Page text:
King Kong (2005) / Adventure-Action
MPAA Rated: PG-13 for violence and scary images
Running Time: 187 min.
Cast: Naomi Watts, Jack Black, Adrien Brody, Kyle Chandler, Thomas Kretschmann, Colin Hanks, Andy Serkis, Evan Parke, Jimmy Bell, Frank Darabont (cameo), Peter Jackson (cameo)
Director: Peter Jackson
Screenplay: Fran Walsh, Philippa Boyens, Peter Jackson (based on the original story by Merian C. Cooper and Edgar Wallace)
Review published December 20, 2005
It's a tall order to have to remake a well-known classic, especially one that still is able to thrill audiences today. Despite its popularity, King Kong is an example of a classic film that actually could still be bested, mainly because of the dated aspects of the special effects and the less-than-convincing acting styles of the 1933 performers. Who better to take on the challenge than Peter Jackson, coming off of three of the most wildly successful films ever created, The Lord of the Rings trilogy.
With $20 million coming his way, a record for a director's take on a film, and a budget over $200 million dollars, Jackson is given a virtual blank check to make the King Kong epic he has always wanted to make. While it may not be the landmark film in this era that the original 1933 version was back in the day, Peter Jackson's reworking is about as good as one could ever reasonably expect a remake of it to be.
Interestingly, unlike the previous King Kong remake from 1976, Peter Jackson set about to actually recreate the plot of the original film, setting it in the same era, deviating it only to enhance it, adding a few new characters, while allowing more time for extended special effects extravaganzas. Like a master showman himself, Jackson intends to wow us in our seats, and he does it quite well.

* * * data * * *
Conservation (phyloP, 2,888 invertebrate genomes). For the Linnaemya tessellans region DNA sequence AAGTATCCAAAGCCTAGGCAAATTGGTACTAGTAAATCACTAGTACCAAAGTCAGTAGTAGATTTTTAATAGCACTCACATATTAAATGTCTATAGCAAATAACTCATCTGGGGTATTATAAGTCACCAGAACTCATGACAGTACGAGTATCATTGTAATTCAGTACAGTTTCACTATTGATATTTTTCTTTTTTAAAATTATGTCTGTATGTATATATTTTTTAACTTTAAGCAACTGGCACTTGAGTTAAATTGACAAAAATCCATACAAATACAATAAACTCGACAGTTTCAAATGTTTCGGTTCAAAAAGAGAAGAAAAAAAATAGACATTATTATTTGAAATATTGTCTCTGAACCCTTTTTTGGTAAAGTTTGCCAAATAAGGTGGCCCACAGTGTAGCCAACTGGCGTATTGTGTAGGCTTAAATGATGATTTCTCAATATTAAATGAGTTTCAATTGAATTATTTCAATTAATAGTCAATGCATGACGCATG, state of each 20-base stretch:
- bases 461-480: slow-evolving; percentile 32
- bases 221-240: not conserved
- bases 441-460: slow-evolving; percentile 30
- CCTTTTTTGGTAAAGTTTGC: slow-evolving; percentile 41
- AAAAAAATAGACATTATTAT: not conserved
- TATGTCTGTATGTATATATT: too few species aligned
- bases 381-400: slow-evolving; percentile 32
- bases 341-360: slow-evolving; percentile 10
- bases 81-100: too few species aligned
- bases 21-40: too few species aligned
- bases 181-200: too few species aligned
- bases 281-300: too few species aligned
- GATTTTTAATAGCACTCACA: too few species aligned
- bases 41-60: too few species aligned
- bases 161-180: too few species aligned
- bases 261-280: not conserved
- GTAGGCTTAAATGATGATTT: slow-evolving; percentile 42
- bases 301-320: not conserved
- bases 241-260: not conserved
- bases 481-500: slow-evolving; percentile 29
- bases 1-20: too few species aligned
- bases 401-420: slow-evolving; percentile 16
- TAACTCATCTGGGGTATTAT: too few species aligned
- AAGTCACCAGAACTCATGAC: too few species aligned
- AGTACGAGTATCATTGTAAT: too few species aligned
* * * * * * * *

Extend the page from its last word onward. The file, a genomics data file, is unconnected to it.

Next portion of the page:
The movie is set in the same depression era New York City that was the current day of the 1933 film, where conniving movie producer Carl Denham (Black, The School of Rock) finds his back against the wall to come up with a hit for the skeptical studio heads he works for. He has a grand scheme, thanks to a one-of-a-kind map to a fabled uncharted island, but the bosses scoff at his grandiose notions of the footage he'll take there. Knowing they will never allow it, Denham decides to load up the already chartered ship and head out before they can stop him, hiring on a new leading lady for his film in stage comedian Ann Darrow (Watts, Stay), while also virtually kidnapping successful playwright Jack Driscoll (Brody, The Jacket) to write appropriate dialogue.
No one could have guessed what they'd find on the other side of the fog that surrounds the mysterious island - strange natives, wild insects, dinosaurs, and more. The one thing Denham wants other than footage of these things is to make untold millions in bringing one of these creatures back with him. That creature happens to be the king of the island, the fierce 25-foot gorilla that the natives have named Kong, who happens to have developed a strange fixation on the leading lady of the film.